Create a triangle Top
It is common to construct an equilateral triangle with a compass and ruler.
|......||You draw a line that will later become the side of the triangle, then a circular line around its endpoints with the radius of the line. An intersection of the circles is connected to the end points of the route.|
You can also create a triangle by folding it.
2 Halve the strip.
3 Place the upper left corner on the center line and at the same time make sure that the fold line goes through the lower left corner.
4 Continue to fold along the red line and undo the two folds.
5 An equilateral triangle has emerged. (4)
That leaves the proof that the triangle is equilateral. The blue auxiliary line provides it:
|......||If one specifies the angle alpha, then alpha1 = alpha because of the folding on the straight line AB and alpha2 = alpha because of the folding on the center line m. Together, the three angles form a straight angle of 180 °. So there remains 60 ° for each angle.|
You can make a triangle.
> Three matches, toothpicks or kebab sticks, connected with glue, putty or kneading or Bostik balls, form a triangle.
> You put three drinking straws into each other with a "joint". The inner stalks are cut lengthways.
> You solder three wires together or you bend a wire to form a triangle. Then you only have to solder once.
> You connect three bar magnets of equal length with balls.
The rabbit window in Paderborn Top
The rabbit window is in the cloister of Paderborn Cathedral. It is the tracery of a 16th century Gothic window.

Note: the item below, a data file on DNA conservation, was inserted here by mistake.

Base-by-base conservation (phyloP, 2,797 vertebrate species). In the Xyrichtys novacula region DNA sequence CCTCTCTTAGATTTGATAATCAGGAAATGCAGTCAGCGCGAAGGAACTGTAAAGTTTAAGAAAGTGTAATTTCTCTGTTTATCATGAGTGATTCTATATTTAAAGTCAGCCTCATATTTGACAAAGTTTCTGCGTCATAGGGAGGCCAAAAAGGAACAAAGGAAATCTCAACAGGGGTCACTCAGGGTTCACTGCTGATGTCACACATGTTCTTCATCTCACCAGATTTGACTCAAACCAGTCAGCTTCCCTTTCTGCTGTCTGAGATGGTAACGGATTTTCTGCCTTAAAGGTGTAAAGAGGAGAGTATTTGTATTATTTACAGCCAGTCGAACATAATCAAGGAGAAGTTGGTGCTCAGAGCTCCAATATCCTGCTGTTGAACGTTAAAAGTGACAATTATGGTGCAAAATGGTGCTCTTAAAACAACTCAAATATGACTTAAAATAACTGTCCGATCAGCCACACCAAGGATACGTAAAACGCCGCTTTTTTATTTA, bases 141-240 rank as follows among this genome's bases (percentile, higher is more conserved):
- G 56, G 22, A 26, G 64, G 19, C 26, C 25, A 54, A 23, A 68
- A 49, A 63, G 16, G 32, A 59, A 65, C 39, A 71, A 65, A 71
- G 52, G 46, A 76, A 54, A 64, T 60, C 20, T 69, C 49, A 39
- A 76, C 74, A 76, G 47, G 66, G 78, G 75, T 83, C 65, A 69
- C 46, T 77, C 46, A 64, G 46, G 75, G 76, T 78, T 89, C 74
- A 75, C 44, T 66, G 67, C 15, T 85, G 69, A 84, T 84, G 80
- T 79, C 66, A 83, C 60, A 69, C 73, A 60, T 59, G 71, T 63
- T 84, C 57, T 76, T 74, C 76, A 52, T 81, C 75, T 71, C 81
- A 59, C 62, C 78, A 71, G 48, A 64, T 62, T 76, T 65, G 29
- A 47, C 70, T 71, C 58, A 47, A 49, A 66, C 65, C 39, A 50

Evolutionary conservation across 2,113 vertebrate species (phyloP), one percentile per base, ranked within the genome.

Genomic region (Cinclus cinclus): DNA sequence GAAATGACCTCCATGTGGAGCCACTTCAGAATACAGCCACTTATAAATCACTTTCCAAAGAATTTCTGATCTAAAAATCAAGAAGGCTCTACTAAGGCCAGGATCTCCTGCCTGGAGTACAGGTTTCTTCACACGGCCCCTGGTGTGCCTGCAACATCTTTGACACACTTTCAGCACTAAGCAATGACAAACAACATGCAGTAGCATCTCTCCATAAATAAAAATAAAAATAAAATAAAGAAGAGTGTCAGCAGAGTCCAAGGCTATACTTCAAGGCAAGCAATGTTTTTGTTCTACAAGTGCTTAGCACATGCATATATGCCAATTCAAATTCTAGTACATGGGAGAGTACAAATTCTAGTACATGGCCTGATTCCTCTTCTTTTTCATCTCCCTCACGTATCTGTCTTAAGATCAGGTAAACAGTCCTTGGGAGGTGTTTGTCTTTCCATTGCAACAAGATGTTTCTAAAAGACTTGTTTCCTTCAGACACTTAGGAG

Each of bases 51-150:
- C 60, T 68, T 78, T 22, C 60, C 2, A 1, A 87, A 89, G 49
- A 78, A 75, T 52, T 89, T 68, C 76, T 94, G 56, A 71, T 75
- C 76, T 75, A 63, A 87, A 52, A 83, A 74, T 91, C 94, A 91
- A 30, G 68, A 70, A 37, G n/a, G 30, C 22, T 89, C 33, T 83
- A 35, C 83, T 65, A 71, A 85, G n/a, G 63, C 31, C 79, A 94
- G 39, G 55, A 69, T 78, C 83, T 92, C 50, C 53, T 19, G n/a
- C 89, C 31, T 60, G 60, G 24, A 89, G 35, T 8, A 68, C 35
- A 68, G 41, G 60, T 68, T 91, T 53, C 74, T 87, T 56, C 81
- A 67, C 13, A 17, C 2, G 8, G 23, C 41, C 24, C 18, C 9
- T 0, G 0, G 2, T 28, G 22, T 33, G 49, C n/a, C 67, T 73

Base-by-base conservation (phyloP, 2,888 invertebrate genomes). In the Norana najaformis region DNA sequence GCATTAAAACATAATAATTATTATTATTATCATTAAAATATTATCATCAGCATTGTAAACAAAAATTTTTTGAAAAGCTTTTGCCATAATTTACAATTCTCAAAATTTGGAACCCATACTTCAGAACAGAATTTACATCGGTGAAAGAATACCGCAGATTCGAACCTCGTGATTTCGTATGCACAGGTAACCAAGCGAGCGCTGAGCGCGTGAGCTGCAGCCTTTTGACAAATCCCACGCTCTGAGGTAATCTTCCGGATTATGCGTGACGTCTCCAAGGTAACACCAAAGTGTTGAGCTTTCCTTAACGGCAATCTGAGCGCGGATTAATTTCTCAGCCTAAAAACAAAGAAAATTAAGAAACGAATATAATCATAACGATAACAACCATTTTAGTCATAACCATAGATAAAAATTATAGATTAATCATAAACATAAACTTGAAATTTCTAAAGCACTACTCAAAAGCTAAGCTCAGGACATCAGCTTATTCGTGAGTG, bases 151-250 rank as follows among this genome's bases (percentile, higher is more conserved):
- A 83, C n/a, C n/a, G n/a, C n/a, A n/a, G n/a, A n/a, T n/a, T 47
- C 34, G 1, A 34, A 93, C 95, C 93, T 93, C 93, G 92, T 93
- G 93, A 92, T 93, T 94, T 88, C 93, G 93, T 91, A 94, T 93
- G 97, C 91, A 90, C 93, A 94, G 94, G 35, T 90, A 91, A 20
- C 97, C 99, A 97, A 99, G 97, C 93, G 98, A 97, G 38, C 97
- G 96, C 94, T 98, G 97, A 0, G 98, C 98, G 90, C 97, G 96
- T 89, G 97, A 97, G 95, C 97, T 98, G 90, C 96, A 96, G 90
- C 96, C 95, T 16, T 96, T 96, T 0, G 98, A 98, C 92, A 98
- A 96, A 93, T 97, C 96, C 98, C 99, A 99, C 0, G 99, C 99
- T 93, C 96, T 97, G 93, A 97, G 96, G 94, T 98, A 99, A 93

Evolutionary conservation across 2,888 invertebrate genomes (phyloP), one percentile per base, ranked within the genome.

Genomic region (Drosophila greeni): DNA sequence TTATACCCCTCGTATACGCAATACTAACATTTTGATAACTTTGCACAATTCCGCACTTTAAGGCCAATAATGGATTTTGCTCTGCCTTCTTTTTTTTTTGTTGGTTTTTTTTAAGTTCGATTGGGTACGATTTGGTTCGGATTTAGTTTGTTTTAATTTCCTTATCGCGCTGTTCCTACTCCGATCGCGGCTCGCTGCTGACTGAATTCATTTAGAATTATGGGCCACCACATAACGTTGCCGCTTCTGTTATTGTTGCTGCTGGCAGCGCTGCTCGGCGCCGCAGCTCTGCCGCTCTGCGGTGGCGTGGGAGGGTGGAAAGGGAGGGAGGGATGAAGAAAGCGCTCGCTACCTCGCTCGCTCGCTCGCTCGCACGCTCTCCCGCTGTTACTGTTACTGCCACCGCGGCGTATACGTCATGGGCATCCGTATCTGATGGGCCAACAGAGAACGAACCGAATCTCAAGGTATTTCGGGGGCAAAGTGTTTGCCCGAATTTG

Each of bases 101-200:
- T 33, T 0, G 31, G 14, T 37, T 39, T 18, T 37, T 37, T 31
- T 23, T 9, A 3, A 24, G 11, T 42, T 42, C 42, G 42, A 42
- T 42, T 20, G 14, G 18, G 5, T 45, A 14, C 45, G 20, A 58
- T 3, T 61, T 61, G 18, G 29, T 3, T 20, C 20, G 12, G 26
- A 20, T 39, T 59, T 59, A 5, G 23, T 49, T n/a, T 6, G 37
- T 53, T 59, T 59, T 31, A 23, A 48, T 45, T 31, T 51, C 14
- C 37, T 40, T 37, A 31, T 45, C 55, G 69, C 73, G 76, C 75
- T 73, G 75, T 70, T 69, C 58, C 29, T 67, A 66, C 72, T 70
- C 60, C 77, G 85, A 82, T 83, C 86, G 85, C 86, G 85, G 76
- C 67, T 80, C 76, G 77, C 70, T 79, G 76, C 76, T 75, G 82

"Three rabbits and the spoon three - and yet everyone has two"
The ears form an equilateral triangle.
Equilateral triangles on my homepage
Tripartite a triangle
Figures in a triangle
Equilateral triangle on the internet Top
Alexander Bogomolny (Cut The Knot)
Napoleon's theorem, Morley's Miracle
Ask Dr. Math (The Math Forum)
efg's Computer Lab
Eric W. Weisstein (World of Mathematics)
Equilateral triangle, Napoleon triangle, Routh's theorem, Malfatti's problem
Kevin Brown (mathpages.com)
The Math Forum
Area of Equilateral Triangle
Equilateral triangle, Viviani's theorem, Napoleon's theorem, Morley's trisector theorem,
Koch snowflake, Sierpinski triangle, Malfatti circles
Equilateral triangle calculator
Equilateral triangle, Viviani's theorem, Napoleon triangle, Morley triangle, Koch curve, Sierpinski triangle, Malfatti circle
(1) Martin Gardner: Mathematisches Labyrinth, Braunschweig 1971 (ISBN 3-528-08402-2)
(2) Karl-Heinz Koch: ... lege Spiele, Cologne 1987 (ISBN 3-7701-2097-3)
(3) Martin Gardner: Mathematical Circus, Berlin 1988 (ISBN 3550076924)
(4) Kunihiko Kasahara, Origami - figurative and geometrical, Munich 2000 (ISBN 3-8043-0664-0)
URL of my homepage:
© 2003 Jürgen Köller